As much as I loved watching two young people get married I was also aware that many modern British folk, contemporaries of mine, loathe the idea that this wedding cost them so much and when pressed, err toward the idea of a republic.

The same people believe that come the death of The Queen ‘things will change’.  I very much doubt it.  This inherited power/money is hard to re-imagine for those who inherit it.

There was a moment when The Queen, The Duchess of Cornwall and Carole Middleton were standing together outside Westminster Abbey chatting.  Carole’s leg was buckled into a static curtsy, a look of bewilderment on her face.  The daughter of working class labourers and miners from  Northern England.  This woman is perhaps the most perfect example of how Britain is changing and how our attitude to class is subtly evolving to be perhaps more inclusive rather than overtly exclusive.

Carole’s buckled leg betrayed her class shame.  Knowing inherently that she had no right to be there, or rather…as her class rights had been originally written.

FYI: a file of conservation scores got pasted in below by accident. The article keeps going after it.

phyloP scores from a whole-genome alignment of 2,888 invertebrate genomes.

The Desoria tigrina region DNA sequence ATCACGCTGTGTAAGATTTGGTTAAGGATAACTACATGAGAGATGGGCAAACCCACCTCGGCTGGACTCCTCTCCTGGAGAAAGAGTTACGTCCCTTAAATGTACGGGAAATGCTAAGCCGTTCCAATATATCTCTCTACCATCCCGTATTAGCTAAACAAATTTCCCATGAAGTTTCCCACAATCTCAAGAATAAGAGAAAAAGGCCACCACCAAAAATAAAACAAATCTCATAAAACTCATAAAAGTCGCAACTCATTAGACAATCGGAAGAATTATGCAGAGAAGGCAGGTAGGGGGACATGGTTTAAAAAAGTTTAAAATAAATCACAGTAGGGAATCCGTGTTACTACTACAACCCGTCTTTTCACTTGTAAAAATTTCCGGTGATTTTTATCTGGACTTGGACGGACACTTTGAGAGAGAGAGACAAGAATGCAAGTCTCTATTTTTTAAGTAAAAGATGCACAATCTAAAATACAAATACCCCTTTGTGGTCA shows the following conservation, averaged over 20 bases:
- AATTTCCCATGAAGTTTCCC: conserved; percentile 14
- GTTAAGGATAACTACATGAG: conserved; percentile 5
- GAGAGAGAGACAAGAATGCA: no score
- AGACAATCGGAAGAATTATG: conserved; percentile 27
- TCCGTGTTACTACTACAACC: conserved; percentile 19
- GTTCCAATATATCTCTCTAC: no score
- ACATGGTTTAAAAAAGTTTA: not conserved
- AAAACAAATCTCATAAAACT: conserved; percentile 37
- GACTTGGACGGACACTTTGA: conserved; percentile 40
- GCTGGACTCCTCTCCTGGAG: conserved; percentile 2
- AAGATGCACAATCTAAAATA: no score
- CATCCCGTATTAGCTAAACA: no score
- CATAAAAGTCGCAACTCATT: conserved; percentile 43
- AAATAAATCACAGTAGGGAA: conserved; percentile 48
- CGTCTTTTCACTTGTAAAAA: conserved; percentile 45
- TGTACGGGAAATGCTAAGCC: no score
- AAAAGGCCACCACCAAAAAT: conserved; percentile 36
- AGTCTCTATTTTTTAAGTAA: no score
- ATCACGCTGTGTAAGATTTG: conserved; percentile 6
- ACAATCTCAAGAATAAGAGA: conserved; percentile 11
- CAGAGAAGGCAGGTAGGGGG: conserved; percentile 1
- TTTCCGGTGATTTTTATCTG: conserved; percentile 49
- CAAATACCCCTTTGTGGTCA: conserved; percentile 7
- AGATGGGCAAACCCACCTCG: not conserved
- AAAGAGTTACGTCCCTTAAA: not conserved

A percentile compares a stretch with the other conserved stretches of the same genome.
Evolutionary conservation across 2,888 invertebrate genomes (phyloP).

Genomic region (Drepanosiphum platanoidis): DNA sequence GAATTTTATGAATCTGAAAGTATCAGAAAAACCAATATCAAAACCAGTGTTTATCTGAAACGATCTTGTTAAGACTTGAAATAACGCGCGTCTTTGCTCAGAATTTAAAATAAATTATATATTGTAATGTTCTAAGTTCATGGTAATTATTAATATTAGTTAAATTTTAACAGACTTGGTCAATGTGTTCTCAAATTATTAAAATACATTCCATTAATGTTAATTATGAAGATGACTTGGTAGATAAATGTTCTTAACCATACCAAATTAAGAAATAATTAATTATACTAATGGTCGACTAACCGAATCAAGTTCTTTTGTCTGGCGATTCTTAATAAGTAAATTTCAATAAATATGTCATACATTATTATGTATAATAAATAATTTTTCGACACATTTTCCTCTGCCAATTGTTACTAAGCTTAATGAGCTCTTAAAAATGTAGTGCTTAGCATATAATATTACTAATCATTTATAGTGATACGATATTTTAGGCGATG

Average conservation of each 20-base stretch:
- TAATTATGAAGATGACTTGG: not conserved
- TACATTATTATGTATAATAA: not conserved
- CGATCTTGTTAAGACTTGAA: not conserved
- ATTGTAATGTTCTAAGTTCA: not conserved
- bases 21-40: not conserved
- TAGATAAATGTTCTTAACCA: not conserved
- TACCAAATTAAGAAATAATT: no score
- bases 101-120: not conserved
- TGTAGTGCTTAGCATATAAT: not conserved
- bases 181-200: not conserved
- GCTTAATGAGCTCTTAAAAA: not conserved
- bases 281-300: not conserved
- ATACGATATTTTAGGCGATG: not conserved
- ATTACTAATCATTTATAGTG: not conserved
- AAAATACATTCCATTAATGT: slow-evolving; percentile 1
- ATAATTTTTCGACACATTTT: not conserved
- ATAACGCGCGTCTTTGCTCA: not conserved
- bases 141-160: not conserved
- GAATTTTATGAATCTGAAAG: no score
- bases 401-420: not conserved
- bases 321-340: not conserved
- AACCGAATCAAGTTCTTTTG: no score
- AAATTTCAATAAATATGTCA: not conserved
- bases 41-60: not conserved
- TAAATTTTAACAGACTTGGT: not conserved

Only the Queen has the power to suck the confidence out of whom ever of her subjects she is speaking, leaving one a mere husk.  Quaking.  I was on Smith’s Polo Lawn in 1984, stamping divots after the first chukka, the first time I met her.  I was perplexed that she was wearing dark glasses, that her suspenders were visible through her skirt. To then be introduced (even if I had been Lord Rendlesham for a few years) nothing could have ever prepared me to meet my Monarch.

I was uncharacteristically speechless.

The Queen is neither ego centric nor ruthless, she doesn’t need to be either.  She is known to be grumpy, obsessed with punctuality and desirous of simple pleasures.

I listened intently to the service, the words that are used during the matrimonial agreement before God.  It was very heterosexual.   A man and a woman wedded so that they may have children etc.

I listened closely to those words and wondered how they might apply to me…me and another man.